Sprouts Cafe specially crafts its earth-borne eats from organic and locally grown noshables, serving up a smorgasbord of sandwiches, smoothies, pizzas, and salads. Exercise a slurping muscle by grabbing a blended beverage, such as the Funky Monkey smoothie, a frosty blend of banana and nut butters ($5), or the Zack Attack, with strawberries, blueberries, bananas, and a protein-packing punch of hemp ($5). Diners not opposed to chewing may opt for a sit-down sampler platter, replete with hummus, toasted pita, veggies, olives, and feta ($6.50), or share slices of the Cowboy pizza, lassoing tongues around a wheat pita topped with turkey bacon, cheddar, barbecue sauce, and wild bell peppers that have been humanely tamed ($6.50). The mediterranean vegetable wrap ($5.99), veggie burger ($6.50), and homemade pimento cheese ($6.50) give leaf-eaters a fair fare choice, while the clucking ultimate chicken salad ($6.75), and roast beef and swiss melt ($6.75) can satisfy the carnivorous cravings of any inner pitcher plant.
The interior of The Nut House eschews padded walls in favor of countless transparent bins showing off vibrant dried mango slices ($4.59 per pound), glistening chocolate-covered raisins, and more. Take home any item by its lonesome or pick up a gift basket perfect for any birthday or traffic-court appeal, featuring festive seasonal candies. Select from a plentiful bounty of nutrient-rich nuts such as hearty whole cashews ($8.59 per pound) or crisp almonds ($6.99 per pound). Full of "the good fat" and loaded with energizing protein, nuts are a heart-healthy way to muffle grumbling stomachs in between meals and enhance any salad or bowl of oatmeal with a piquant flavor enhancer that'll help you stay satisfied longer. Other options include My Color M&Ms—sorted into single colors ($11.99 per pound)—to coordinate with the palette of weddings, holidays, and sports teams.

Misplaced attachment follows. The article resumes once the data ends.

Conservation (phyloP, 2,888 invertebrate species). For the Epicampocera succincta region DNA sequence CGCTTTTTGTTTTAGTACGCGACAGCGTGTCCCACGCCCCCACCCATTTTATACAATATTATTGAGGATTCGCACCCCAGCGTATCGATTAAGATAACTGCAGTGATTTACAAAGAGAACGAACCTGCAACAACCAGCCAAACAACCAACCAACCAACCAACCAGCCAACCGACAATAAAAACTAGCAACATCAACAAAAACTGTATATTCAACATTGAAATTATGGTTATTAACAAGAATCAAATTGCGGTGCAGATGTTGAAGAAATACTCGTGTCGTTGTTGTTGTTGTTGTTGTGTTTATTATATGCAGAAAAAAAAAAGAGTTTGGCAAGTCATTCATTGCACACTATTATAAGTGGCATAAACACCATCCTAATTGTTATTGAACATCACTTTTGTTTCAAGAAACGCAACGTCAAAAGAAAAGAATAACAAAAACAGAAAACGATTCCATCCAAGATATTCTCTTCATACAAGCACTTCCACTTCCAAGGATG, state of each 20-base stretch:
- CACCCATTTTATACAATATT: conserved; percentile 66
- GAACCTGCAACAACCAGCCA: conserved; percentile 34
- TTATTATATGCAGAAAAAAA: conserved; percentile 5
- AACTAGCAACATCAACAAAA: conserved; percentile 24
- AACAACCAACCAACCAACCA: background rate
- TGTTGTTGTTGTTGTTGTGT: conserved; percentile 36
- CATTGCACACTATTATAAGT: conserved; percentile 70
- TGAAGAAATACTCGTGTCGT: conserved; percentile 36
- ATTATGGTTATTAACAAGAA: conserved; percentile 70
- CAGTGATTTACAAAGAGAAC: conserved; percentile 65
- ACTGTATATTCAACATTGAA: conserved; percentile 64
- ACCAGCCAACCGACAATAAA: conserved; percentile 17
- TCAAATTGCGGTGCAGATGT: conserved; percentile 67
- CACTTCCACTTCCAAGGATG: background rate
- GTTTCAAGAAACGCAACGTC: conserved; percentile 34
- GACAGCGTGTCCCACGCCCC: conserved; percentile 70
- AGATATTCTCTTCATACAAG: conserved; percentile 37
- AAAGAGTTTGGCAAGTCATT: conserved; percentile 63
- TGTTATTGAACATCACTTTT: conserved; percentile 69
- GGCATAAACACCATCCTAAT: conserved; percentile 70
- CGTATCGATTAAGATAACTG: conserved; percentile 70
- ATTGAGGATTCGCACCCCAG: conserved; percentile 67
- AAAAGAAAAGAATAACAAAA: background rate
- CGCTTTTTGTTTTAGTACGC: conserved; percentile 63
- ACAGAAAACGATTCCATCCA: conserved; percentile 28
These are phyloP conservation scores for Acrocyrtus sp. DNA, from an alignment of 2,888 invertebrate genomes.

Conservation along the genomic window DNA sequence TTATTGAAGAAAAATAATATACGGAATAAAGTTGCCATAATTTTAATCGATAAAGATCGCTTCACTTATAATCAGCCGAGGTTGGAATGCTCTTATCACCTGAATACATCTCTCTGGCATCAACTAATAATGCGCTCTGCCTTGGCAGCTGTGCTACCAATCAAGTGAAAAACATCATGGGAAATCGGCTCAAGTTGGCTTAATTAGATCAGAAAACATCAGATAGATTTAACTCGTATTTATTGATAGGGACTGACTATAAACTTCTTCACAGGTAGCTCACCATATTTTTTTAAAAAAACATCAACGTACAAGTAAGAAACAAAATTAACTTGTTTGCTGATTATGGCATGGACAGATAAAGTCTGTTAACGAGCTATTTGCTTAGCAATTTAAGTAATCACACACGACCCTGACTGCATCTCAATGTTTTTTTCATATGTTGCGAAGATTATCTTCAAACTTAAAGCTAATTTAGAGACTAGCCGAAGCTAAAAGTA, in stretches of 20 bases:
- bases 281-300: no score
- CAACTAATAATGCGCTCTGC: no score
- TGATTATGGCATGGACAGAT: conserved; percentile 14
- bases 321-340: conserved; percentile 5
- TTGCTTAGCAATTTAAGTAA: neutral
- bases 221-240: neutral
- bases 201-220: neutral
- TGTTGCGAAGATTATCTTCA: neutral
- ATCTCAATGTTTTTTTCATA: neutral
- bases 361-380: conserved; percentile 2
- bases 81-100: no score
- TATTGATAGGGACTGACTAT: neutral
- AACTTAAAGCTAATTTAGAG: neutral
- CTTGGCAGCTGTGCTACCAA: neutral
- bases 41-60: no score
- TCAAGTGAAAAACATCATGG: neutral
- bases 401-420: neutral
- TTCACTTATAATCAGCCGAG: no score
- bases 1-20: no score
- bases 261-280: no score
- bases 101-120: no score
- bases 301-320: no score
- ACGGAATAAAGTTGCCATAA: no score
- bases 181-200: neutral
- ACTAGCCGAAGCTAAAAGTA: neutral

At Holistic Wellness Center of Charlotte, co-founders Dr. Arthur Cushing and Mr. Kristien M. Boyle work together to treat patients with research-based holistic and functional medicine. After watching his late first wife react adversely to multiple allergens, Dr. Cushing made it his life’s mission to root out allergy causes, developing the AllerCease technique in the process. This holistic method uses vibrations to bring the body’s frequency in harmony with the frequencies of different allergens, thus curing the body of the ailment. In addition to his allergy expertise, he also treats patients with services such as kinesiology, scar-tissue therapy, weight loss and detoxification, and trigger-point-release therapy. A licensed practitioner of oriental medicine and acupuncture, Mr. Boyle uses his vast medical knowledge to treat patients via blood work, saliva testing, acupressure, and Chinese and Western herbology.
Charlotte magazine isn't coy in its praise of Clean Catch Fish Market. "Simply stated, Clean Catch Fish Market is the fish market Charlotte has been waiting for," it raved when it awarded the market its 2012 Editors' Choice Award for Best Fish Market, citing the "quality and freshness." The market also came out on top in that year’s Voters' Choice Awards.